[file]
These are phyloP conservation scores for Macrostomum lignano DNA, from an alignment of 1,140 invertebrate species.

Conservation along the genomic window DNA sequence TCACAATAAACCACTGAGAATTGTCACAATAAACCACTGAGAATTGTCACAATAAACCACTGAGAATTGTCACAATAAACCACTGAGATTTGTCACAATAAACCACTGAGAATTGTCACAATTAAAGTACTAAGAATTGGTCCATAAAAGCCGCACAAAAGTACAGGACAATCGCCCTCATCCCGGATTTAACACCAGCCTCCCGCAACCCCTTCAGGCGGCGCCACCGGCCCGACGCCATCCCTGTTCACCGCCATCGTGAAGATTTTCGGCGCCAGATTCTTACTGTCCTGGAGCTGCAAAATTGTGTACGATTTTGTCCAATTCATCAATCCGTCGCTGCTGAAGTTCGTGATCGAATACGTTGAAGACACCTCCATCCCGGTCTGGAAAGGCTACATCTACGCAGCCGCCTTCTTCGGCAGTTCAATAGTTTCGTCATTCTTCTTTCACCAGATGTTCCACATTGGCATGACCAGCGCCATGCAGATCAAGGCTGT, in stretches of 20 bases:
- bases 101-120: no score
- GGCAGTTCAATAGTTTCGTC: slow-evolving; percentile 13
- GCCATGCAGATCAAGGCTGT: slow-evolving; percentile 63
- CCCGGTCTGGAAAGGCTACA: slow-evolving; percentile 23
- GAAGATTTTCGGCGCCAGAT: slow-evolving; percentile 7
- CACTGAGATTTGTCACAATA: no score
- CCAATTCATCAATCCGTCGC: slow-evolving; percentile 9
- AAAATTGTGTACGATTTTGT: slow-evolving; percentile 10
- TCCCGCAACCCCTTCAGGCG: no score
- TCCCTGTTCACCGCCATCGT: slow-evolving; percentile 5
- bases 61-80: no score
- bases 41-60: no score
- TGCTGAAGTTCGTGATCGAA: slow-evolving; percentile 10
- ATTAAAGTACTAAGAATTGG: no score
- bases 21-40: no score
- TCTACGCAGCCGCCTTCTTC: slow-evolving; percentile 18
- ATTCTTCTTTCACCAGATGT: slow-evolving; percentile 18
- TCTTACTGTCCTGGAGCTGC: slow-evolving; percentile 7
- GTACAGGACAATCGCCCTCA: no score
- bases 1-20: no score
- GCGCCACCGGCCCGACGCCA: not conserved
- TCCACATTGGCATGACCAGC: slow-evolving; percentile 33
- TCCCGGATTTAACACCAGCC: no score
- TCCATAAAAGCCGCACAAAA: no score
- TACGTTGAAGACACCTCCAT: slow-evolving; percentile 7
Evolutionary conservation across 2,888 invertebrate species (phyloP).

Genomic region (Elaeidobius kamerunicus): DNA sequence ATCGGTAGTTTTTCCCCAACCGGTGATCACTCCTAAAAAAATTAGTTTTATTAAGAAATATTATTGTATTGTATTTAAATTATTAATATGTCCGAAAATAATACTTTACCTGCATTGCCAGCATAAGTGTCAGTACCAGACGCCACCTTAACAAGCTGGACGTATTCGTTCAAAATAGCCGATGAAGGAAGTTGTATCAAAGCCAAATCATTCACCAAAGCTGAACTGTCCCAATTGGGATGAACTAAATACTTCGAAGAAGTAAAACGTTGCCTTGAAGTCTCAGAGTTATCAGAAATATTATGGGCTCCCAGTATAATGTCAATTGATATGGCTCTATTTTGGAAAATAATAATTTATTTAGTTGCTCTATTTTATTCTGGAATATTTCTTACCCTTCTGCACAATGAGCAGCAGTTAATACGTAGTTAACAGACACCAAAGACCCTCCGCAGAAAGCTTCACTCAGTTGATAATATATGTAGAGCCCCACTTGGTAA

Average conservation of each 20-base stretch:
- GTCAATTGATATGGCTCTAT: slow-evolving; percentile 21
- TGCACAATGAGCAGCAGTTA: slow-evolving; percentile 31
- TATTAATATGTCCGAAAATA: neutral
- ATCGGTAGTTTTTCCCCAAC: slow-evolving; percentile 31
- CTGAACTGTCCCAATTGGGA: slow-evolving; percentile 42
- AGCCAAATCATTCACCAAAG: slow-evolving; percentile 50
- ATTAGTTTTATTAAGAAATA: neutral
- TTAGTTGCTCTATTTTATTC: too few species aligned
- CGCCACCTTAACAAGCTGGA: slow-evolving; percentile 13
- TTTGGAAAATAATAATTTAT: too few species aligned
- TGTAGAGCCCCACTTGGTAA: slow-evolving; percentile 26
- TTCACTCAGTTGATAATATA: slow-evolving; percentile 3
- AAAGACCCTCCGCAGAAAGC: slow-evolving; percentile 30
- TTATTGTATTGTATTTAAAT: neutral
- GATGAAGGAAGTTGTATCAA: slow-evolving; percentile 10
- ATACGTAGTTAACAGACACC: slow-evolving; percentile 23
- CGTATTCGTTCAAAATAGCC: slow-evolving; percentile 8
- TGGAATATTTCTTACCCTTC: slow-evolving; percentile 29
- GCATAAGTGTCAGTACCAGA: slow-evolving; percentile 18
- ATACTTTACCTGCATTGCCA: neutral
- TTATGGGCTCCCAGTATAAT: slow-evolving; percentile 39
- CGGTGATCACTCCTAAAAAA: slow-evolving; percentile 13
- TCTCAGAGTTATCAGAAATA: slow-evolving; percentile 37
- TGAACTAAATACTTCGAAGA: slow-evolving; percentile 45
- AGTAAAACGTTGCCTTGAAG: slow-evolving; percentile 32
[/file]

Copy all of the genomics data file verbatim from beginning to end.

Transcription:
These are phyloP conservation scores for Macrostomum lignano DNA, from an alignment of 1,140 invertebrate species.

Conservation along the genomic window DNA sequence TCACAATAAACCACTGAGAATTGTCACAATAAACCACTGAGAATTGTCACAATAAACCACTGAGAATTGTCACAATAAACCACTGAGATTTGTCACAATAAACCACTGAGAATTGTCACAATTAAAGTACTAAGAATTGGTCCATAAAAGCCGCACAAAAGTACAGGACAATCGCCCTCATCCCGGATTTAACACCAGCCTCCCGCAACCCCTTCAGGCGGCGCCACCGGCCCGACGCCATCCCTGTTCACCGCCATCGTGAAGATTTTCGGCGCCAGATTCTTACTGTCCTGGAGCTGCAAAATTGTGTACGATTTTGTCCAATTCATCAATCCGTCGCTGCTGAAGTTCGTGATCGAATACGTTGAAGACACCTCCATCCCGGTCTGGAAAGGCTACATCTACGCAGCCGCCTTCTTCGGCAGTTCAATAGTTTCGTCATTCTTCTTTCACCAGATGTTCCACATTGGCATGACCAGCGCCATGCAGATCAAGGCTGT, in stretches of 20 bases:
- bases 101-120: no score
- GGCAGTTCAATAGTTTCGTC: slow-evolving; percentile 13
- GCCATGCAGATCAAGGCTGT: slow-evolving; percentile 63
- CCCGGTCTGGAAAGGCTACA: slow-evolving; percentile 23
- GAAGATTTTCGGCGCCAGAT: slow-evolving; percentile 7
- CACTGAGATTTGTCACAATA: no score
- CCAATTCATCAATCCGTCGC: slow-evolving; percentile 9
- AAAATTGTGTACGATTTTGT: slow-evolving; percentile 10
- TCCCGCAACCCCTTCAGGCG: no score
- TCCCTGTTCACCGCCATCGT: slow-evolving; percentile 5
- bases 61-80: no score
- bases 41-60: no score
- TGCTGAAGTTCGTGATCGAA: slow-evolving; percentile 10
- ATTAAAGTACTAAGAATTGG: no score
- bases 21-40: no score
- TCTACGCAGCCGCCTTCTTC: slow-evolving; percentile 18
- ATTCTTCTTTCACCAGATGT: slow-evolving; percentile 18
- TCTTACTGTCCTGGAGCTGC: slow-evolving; percentile 7
- GTACAGGACAATCGCCCTCA: no score
- bases 1-20: no score
- GCGCCACCGGCCCGACGCCA: not conserved
- TCCACATTGGCATGACCAGC: slow-evolving; percentile 33
- TCCCGGATTTAACACCAGCC: no score
- TCCATAAAAGCCGCACAAAA: no score
- TACGTTGAAGACACCTCCAT: slow-evolving; percentile 7
Evolutionary conservation across 2,888 invertebrate species (phyloP).

Genomic region (Elaeidobius kamerunicus): DNA sequence ATCGGTAGTTTTTCCCCAACCGGTGATCACTCCTAAAAAAATTAGTTTTATTAAGAAATATTATTGTATTGTATTTAAATTATTAATATGTCCGAAAATAATACTTTACCTGCATTGCCAGCATAAGTGTCAGTACCAGACGCCACCTTAACAAGCTGGACGTATTCGTTCAAAATAGCCGATGAAGGAAGTTGTATCAAAGCCAAATCATTCACCAAAGCTGAACTGTCCCAATTGGGATGAACTAAATACTTCGAAGAAGTAAAACGTTGCCTTGAAGTCTCAGAGTTATCAGAAATATTATGGGCTCCCAGTATAATGTCAATTGATATGGCTCTATTTTGGAAAATAATAATTTATTTAGTTGCTCTATTTTATTCTGGAATATTTCTTACCCTTCTGCACAATGAGCAGCAGTTAATACGTAGTTAACAGACACCAAAGACCCTCCGCAGAAAGCTTCACTCAGTTGATAATATATGTAGAGCCCCACTTGGTAA

Average conservation of each 20-base stretch:
- GTCAATTGATATGGCTCTAT: slow-evolving; percentile 21
- TGCACAATGAGCAGCAGTTA: slow-evolving; percentile 31
- TATTAATATGTCCGAAAATA: neutral
- ATCGGTAGTTTTTCCCCAAC: slow-evolving; percentile 31
- CTGAACTGTCCCAATTGGGA: slow-evolving; percentile 42
- AGCCAAATCATTCACCAAAG: slow-evolving; percentile 50
- ATTAGTTTTATTAAGAAATA: neutral
- TTAGTTGCTCTATTTTATTC: too few species aligned
- CGCCACCTTAACAAGCTGGA: slow-evolving; percentile 13
- TTTGGAAAATAATAATTTAT: too few species aligned
- TGTAGAGCCCCACTTGGTAA: slow-evolving; percentile 26
- TTCACTCAGTTGATAATATA: slow-evolving; percentile 3
- AAAGACCCTCCGCAGAAAGC: slow-evolving; percentile 30
- TTATTGTATTGTATTTAAAT: neutral
- GATGAAGGAAGTTGTATCAA: slow-evolving; percentile 10
- ATACGTAGTTAACAGACACC: slow-evolving; percentile 23
- CGTATTCGTTCAAAATAGCC: slow-evolving; percentile 8
- TGGAATATTTCTTACCCTTC: slow-evolving; percentile 29
- GCATAAGTGTCAGTACCAGA: slow-evolving; percentile 18
- ATACTTTACCTGCATTGCCA: neutral
- TTATGGGCTCCCAGTATAAT: slow-evolving; percentile 39
- CGGTGATCACTCCTAAAAAA: slow-evolving; percentile 13
- TCTCAGAGTTATCAGAAATA: slow-evolving; percentile 37
- TGAACTAAATACTTCGAAGA: slow-evolving; percentile 45
- AGTAAAACGTTGCCTTGAAG: slow-evolving; percentile 32